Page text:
Cover image for Inside mouse, outside mouse
Title:
Inside mouse, outside mouse
Author:
George, Lindsay Barrett.
Personal Author:
Edition:
First edition.
Publication Information:
[New York] : Greenwillow Books, [2004]

©2004
Physical Description:
1 volume (unpaged) : color illustrations ; 30 cm
Summary:
Two mice, one who sleeps inside the house in a clock and one who sleeps outside the house in a stump, follow complicated but strangely parallel paths and meet each other at a window.
Language:
English
Reading Level:
Presch up.
Program Information:
Reading Counts RC K-2 1.4 1 Quiz: 38466 Guided reading level: H.
ISBN:
9780060004668

9780060004675
Format :
Book

Available:*

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J PIC. BK. Juvenile Fiction Picture Books
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J PIC. BK. Juvenile Fiction Oversize
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J PIC. BK. Juvenile Fiction Childrens Area-Picture Books
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J PIC. BK. Juvenile Fiction Picture Books
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J PIC. BK. Juvenile Fiction Picture Books
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J PIC. BK. Juvenile Fiction Picture Books
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J PIC. BK. Juvenile Fiction Picture Books
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J PIC. BK. Juvenile Fiction Picture Books
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J PIC. BK. Juvenile Fiction Picture Books
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J PIC. BK. Juvenile Fiction Picture Books
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J PIC. BK. Juvenile Fiction Picture Books
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J PIC. BK. Juvenile Fiction Picture Books
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J PIC. BK. Juvenile Fiction Picture Books
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J PIC. BK. Juvenile Fiction Picture Books
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J PIC. BK. Juvenile Fiction Picture Books
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On Order

Summary

Summary

Once there was
an inside mouse and
an outside mouse.
One day they both
went on a trip. They
traveled up, down,
across, around,
through, between,
behind, over, and under,
until they finally met
in the middle.
Hello!

Are they old friends?
Or new friends?
Did they just meet
today?
Or do they visit
every day?
And what do you think
might happen next
to the inside mouse
and the outside mouse?


Reviews 3

Booklist Review

PreS. George's tale of two mice introduces one who sleeps in the clock and runs between socks in a drawer. His outside counterpart lives in a tree stump and races between rocks. The oversize volume is devoted to pointing out the differences in the way the mice live, what they eat, where they hide, and who their enemies are. But this is not a country mouse/city mouse story. Yes, the mice are adorable, but they aren't humanized-- at least in the story itself (they do, however, touch paws on the cover, and one plays a trumpet on the endpapers). Facing pages depict how their existences differ due to where each one lives. This display of difference, though informative, would have become boring, were it not for George's precisely rendered paintings. The mice frolic against jewel-toned backgrounds so exquisitely detailed that children can spot a tiny bug on a leaf in the background and individual hairs on a cat's coat. Unusual perspectives also add visual interest. --Ilene Cooper Copyright 2004 Booklist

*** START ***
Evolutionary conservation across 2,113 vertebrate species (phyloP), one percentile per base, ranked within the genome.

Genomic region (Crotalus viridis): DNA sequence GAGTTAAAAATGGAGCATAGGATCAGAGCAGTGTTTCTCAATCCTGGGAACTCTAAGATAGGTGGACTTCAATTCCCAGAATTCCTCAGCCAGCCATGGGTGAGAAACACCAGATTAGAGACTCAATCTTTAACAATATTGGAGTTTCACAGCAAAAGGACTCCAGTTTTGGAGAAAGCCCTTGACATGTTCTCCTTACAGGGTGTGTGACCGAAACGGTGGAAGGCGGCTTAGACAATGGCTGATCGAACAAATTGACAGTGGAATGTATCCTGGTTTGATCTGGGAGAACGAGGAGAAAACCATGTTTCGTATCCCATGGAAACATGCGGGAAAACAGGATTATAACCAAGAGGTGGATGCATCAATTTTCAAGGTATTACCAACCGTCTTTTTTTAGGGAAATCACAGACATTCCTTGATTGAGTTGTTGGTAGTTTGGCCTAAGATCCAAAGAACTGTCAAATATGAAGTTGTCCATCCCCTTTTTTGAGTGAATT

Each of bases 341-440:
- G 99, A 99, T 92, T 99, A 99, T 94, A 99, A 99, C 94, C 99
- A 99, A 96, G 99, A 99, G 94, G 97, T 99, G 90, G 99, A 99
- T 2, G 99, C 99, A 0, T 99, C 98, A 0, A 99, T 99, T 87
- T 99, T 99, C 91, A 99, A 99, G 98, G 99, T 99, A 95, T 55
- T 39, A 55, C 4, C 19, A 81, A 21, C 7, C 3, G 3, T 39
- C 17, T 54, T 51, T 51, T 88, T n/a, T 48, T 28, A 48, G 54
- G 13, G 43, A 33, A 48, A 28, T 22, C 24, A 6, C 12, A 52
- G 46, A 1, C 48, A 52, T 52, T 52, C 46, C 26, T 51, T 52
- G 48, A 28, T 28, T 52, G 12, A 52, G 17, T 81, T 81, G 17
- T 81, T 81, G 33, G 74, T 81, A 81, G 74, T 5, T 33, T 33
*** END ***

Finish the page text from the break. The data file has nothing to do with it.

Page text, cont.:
Publisher's Weekly Review

PW said, "George employs her always impressive talent for detail to marvelous effect in this story of two mice whose lives run on parallel tracks-one inside a house, the other outside-until they meet at a window," said PW. Ages 3-up. (Mar.) (c) Copyright PWxyz, LLC. All rights reserved


School Library Journal Review

PreS-Gr 3-A narrator introduces readers to two mice: "Inside my house there is a mouse,/Outside my house there is a mouse." The inside mouse sleeps in an old-fashioned clock, while the outside mouse snuggles in a tree stump. Line by line, with side-by-side, full-page illustrations, the story unfolds, tracing each mouse's journey from its home to the window of the house, where the two meet face to face, one looking out and one looking in, and say "Hello." Gouache paintings in breathtaking colors create zoom-lens views of each of the not-so-different worlds of these two creatures. The pictures are packed with interesting details just waiting to be explored. The simple text, presented in a large typeface at the bottom of the pages, compares and contrasts the animals' environments and lifestyles. The overall effect is mesmerizing, and the intriguing parallels will capture readers' imaginations. This creative book makes a great choice for sharing aloud and for independent reading. It's also an excellent tool for teaching the concept of compare/contrast.-Wanda Meyers-Hines, Ridgecrest Elementary School, Huntsville, AL (c) Copyright 2010. Library Journals LLC, a wholly owned subsidiary of Media Source, Inc. No redistribution permitted.